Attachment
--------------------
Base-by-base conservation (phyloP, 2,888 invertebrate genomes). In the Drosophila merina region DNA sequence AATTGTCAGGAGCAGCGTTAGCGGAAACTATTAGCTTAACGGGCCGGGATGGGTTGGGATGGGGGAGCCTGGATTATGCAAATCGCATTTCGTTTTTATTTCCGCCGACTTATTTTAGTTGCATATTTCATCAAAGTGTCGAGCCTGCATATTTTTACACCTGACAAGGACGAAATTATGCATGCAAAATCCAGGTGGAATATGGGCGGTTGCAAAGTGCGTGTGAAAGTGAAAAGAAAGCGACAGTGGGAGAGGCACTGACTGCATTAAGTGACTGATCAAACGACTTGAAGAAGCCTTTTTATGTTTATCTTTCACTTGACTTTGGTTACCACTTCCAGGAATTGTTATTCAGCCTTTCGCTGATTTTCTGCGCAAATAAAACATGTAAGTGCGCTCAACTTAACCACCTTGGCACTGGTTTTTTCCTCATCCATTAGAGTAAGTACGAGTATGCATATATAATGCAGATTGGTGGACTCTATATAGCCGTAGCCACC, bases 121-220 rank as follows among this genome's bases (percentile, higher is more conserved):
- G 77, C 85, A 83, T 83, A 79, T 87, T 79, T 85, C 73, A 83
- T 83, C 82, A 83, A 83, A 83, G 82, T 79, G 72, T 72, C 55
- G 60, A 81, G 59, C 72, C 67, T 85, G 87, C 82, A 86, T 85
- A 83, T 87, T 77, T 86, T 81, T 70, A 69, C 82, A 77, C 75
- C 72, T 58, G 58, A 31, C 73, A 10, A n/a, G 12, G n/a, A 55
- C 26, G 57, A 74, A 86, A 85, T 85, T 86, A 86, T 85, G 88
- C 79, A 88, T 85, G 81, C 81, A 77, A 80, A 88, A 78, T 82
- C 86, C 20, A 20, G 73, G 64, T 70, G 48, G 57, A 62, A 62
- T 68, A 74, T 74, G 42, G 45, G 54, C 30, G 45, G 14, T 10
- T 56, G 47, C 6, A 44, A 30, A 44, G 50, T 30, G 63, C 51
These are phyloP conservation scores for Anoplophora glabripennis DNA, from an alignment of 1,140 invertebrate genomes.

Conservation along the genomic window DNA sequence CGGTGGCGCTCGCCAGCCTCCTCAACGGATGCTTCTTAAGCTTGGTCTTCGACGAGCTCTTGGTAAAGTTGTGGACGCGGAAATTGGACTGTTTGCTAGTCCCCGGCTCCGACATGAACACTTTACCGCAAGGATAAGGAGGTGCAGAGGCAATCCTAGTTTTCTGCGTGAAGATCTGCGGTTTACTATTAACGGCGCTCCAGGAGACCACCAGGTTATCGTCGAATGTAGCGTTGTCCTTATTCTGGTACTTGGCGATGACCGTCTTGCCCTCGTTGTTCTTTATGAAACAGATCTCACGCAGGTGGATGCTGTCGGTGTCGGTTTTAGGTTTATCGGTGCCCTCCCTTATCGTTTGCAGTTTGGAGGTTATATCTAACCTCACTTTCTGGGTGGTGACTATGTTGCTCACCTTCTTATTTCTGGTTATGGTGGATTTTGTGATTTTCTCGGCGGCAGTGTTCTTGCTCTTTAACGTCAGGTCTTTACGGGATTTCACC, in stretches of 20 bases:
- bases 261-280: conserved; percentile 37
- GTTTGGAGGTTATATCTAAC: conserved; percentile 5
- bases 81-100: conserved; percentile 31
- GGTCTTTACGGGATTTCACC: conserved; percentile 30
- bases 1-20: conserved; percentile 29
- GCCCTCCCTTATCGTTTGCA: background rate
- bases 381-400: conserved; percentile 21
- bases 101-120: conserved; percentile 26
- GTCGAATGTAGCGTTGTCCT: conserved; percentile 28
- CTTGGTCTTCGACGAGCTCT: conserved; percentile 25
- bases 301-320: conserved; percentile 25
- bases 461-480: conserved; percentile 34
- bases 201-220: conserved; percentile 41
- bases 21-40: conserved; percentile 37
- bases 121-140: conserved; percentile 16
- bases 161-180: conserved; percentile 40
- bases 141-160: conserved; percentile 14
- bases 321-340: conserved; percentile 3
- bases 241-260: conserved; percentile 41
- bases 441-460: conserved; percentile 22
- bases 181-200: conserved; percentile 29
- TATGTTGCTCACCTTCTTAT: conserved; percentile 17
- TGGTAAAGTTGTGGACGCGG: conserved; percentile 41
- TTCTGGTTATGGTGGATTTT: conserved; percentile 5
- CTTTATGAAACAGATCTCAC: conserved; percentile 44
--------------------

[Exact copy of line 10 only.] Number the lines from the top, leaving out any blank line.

- T 68, A 74, T 74, G 42, G 45, G 54, C 30, G 45, G 14, T 10